After the abstract, it’s time to sketch. Thumbnail sketches, crude mock-ups, and discussions of the sketches are vital time savers in helping to get ideas for which design options you want to present to the client. Get some crude sketches together and have the client help you decide where things go, how the sizes of elements work, etc.
  • Tailor:
    Tailor your creative approach to the client’s individual taste. Clients often have strong opinions on color and type that might not be immediately evident. I try to travel with a pantone guide to see what kinds of colors they like and to nail down what specific colors we will use. If you don’t have it, you should consider getting the big font book and letting them flip through it. I keep issues of Communication Arts laying all over the office and encourage clients to leaf through them for ideas / inspiration. I always ask the clients to give me examples of what they see as good designs and talk about sites / materials that they like.
  • Design:
    Present multiple options to a challenging clients. NEVER PRESENT AN OPTION THAT YOU DON’T WANT APPROVED. If you present three amazing designs and one ugly one just to show them how bad their suggestions look, you will end up with the ugly one approved. Never show anything that isn’t good work that you can be proud of. In my 20 years doing creative work, I find that’s the single greatest challenge of being a client-pleasing designer. You have to find a way to make what the client wants look good. This is where you will end up needing to access your reservoir of creativity the most.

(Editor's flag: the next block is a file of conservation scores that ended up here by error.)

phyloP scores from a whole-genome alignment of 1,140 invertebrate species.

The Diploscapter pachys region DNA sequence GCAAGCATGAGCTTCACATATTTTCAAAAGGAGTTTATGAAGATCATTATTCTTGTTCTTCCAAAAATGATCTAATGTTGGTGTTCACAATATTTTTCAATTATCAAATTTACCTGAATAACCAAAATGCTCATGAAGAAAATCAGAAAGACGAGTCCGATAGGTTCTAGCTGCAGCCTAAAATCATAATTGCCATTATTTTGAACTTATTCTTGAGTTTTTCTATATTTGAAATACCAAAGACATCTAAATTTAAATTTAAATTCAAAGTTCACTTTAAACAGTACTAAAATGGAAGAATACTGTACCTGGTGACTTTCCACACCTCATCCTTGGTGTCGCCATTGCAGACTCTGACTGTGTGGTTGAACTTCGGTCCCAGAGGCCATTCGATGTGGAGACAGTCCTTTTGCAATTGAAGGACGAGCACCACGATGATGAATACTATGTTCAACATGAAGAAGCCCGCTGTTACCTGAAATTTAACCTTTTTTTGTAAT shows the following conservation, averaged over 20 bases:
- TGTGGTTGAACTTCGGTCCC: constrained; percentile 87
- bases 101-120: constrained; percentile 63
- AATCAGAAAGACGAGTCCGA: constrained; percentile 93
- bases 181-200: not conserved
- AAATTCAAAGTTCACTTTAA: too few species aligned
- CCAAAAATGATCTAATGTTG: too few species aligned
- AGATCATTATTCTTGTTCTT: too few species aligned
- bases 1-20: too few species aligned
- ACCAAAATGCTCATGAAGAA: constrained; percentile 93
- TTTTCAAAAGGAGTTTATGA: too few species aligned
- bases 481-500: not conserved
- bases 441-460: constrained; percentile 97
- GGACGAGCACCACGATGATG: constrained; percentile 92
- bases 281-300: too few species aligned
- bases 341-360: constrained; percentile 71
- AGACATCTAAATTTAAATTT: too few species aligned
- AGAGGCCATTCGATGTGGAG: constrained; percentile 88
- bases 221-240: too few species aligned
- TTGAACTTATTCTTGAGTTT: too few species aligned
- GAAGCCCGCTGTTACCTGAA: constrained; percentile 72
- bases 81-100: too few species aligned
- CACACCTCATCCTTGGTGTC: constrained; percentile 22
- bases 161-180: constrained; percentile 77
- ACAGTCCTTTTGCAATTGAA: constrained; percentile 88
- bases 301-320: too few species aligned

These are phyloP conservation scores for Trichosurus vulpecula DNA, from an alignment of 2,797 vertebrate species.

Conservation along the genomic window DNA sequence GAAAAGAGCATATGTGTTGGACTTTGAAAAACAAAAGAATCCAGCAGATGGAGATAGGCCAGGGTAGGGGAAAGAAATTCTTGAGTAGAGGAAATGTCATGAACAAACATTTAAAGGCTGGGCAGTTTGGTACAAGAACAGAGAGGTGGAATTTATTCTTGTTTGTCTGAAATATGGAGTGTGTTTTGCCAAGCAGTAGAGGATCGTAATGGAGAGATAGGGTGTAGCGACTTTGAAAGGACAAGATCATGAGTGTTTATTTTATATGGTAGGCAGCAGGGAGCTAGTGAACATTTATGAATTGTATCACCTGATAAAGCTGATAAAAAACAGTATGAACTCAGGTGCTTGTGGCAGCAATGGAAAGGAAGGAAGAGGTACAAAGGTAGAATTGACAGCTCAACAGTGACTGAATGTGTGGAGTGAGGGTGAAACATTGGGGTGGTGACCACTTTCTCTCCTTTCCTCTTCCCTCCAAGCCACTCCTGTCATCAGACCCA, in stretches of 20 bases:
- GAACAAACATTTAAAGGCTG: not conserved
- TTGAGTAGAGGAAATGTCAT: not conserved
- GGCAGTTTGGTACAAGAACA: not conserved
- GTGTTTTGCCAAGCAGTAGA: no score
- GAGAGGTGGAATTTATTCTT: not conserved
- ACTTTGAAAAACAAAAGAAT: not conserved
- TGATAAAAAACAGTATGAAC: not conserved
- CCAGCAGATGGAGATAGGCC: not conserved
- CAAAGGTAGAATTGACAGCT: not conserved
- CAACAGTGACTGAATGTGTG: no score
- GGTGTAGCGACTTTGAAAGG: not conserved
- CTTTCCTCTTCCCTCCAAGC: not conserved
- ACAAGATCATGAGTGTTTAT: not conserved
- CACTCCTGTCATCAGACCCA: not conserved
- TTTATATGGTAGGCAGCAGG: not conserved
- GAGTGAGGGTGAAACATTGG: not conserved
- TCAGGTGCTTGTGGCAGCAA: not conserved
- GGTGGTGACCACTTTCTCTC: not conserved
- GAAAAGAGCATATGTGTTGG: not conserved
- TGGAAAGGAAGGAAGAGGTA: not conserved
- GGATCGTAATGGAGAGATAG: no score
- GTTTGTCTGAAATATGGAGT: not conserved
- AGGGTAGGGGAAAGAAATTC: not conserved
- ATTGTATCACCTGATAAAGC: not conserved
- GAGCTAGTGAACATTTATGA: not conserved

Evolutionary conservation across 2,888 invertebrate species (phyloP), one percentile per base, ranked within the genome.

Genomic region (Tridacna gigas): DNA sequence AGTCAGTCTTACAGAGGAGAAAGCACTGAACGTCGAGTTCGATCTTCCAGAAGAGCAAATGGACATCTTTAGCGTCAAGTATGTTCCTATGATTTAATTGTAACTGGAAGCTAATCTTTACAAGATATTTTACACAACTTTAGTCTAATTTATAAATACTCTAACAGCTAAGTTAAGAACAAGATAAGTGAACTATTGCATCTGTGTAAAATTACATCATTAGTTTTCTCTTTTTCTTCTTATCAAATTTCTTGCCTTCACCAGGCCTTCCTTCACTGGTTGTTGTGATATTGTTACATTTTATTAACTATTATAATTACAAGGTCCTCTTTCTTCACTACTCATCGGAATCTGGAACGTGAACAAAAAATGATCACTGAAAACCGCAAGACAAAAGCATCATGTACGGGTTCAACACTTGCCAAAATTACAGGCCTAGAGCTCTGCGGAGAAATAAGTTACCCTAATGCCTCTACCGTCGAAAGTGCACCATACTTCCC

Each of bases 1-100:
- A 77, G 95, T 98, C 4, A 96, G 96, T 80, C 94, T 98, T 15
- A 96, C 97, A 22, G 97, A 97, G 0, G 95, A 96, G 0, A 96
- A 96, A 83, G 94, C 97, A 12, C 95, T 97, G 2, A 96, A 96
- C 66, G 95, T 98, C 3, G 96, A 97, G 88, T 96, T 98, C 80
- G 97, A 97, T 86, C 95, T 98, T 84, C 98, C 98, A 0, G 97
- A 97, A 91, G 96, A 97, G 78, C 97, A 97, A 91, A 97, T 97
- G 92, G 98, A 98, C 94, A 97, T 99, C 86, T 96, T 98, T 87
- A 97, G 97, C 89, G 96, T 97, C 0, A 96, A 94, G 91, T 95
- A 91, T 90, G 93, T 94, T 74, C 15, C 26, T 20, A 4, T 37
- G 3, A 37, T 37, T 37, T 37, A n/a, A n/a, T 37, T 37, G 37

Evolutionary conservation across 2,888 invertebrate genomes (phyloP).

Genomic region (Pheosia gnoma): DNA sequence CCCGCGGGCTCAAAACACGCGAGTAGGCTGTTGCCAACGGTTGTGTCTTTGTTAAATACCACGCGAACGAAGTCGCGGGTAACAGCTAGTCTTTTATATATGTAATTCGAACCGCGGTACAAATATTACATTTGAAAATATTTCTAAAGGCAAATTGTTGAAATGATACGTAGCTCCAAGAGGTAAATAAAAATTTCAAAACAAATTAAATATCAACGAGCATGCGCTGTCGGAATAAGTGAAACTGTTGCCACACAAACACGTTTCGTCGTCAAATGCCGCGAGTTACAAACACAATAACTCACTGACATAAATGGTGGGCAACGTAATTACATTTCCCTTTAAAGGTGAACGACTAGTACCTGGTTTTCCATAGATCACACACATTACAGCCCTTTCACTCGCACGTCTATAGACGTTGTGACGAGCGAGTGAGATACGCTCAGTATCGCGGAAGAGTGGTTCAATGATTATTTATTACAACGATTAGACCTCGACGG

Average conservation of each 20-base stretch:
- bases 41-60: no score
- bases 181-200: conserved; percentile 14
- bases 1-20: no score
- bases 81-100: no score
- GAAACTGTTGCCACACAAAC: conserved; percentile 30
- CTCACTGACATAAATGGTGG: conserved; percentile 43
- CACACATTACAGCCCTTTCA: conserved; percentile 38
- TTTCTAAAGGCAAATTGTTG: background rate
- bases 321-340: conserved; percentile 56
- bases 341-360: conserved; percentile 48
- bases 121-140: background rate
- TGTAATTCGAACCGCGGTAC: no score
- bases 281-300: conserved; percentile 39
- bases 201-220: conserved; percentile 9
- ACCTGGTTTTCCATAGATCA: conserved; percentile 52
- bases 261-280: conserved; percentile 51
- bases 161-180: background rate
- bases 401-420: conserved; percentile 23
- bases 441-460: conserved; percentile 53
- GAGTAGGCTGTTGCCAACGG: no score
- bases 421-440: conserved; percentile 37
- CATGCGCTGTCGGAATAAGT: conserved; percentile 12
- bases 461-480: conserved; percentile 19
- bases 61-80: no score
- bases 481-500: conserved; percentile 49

If after you have planned, communicated, sketched, and finally designed, but they are still not happy…you have a paper trail of an approved creative brief, an approved sketch, evidence demonstrating that you were paying attention when they talked, and similar materials that they liked. It’s very unlikely that if you have done all this that you will still have a problem. It’s very hard to go wrong when you have all of these things proceeding in order and if you are dealing with the right person.

Sometimes, however, it still doesn’t work out. This field is not one-size-fits all, so the only way to deliver a quality design that also pleases the client is to communicate, communicate, communicate. If that fails, then perhaps you and the reviewer are not a good creative fit? Sometimes, two people have such divergent tastes that they really should not work together. There’s nothing wrong with that, it’s just the nature of this business. Have some colleagues that you respect that you can refer an unsatisfied client to that offer creative sensibilities other than your own. Often this helps you build industry relationships and really sets you up as a pro with the security in what you do that you can connect people who don’t mesh with your brand of service. This will lead to great word of mouth and convert a contentious relationship into a more positive experience.

Here’s some links from established pros talking about some of these stages and methods. In particular, you want to study “creative abstract” and “sketching thumbnails”.

* About a Creative Brief * About Thumbnail Sketching * The Big Yellow Book – Every design service should have this on-hand.